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SIMULTANEOUS HERMAPHRODITISM IN CARIDEAN SHRIMPS: A UNIQUE AND PUZZLING SEXUAL SYSTEM IN THE DECAPODA

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The sexual system of the caridean genus Lysmata has been described until recently as protandric hermaphroditism, in which individuals change sex from male to female with increasing size. However, recent studies by Bauer and Holt (1998) and Fiedler (1998) have shown that female-phase individuals of at least two species are outcrossing simultaneous hermaphrodites, a sexual system described here as protandric simultaneous hermaphroditism (PSH). There is considerable variation in the ontogeny of protandric carideans, revealing an underlying flexibility in sex determination and development which has made PSH possible in at least some Lysmata spp. Possible costs and benefits of retention of male reproductive function in female-phase hermaphrodites are proposed. The PSH appears to be unique (to date) within the Decapoda and other Malacostraca to the caridean genus Lysmata and perhaps the related genus Exhippolysmata. It is puzzling that PSH has evolved in a group with such considerable variation in socio-ecological attributes: some Lysmata species are warm temperate, highly aggregated, with unspecialized (facultative) fish-cleaning behavior while others are tropical species, occur at low density in hermaphrodite pairs associated with sea anemones, and are specialized fish cleaners. Description of sexual systems, costs/benefits of PSH, and socio-ecological attributes of Lysmata, considered in the context of a phylogeny of the group, will be necessary to understand how PSH evolved in Lysmata and why it has not evolved in other groups of protandric carideans.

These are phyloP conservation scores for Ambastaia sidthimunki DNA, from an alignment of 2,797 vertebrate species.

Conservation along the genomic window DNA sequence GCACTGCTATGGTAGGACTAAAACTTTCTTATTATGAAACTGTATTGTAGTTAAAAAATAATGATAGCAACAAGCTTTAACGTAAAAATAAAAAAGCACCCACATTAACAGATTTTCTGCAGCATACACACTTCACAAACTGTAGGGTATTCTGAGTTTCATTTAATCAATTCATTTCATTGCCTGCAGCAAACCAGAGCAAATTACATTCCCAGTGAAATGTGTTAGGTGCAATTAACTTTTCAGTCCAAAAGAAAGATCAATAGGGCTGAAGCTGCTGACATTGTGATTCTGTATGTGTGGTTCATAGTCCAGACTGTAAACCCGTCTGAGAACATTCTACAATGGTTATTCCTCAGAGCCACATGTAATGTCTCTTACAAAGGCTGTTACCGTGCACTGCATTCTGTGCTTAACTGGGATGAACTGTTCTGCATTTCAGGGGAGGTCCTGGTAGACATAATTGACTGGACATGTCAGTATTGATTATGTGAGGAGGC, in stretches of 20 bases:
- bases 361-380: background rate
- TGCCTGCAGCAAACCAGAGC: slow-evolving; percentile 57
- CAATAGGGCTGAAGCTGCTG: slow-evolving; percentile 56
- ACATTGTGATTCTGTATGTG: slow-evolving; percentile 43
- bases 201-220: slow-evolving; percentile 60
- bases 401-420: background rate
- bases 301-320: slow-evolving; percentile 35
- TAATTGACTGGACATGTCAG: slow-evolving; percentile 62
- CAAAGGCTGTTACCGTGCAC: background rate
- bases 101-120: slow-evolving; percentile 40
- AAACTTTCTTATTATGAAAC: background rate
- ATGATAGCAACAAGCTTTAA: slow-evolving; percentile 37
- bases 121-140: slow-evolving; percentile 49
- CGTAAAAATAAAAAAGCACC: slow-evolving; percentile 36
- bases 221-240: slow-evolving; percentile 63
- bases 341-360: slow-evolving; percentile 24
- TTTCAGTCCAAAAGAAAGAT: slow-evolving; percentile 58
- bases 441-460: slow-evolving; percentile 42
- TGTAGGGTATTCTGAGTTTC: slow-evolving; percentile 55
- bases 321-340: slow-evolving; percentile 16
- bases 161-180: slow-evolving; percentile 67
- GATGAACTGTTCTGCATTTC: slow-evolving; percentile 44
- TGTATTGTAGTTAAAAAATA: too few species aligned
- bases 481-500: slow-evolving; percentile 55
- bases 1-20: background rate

Affiliations: 1: Department of Biology, University of Louisiana at Lafayette, Lafayette, Louisiana 70504-2451, U.S.A. rtbauer@louisiana.edu

10.1163/1937240X-90000014
/content/journals/10.1163/1937240x-90000014
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/content/journals/10.1163/1937240x-90000014
2017-11-24

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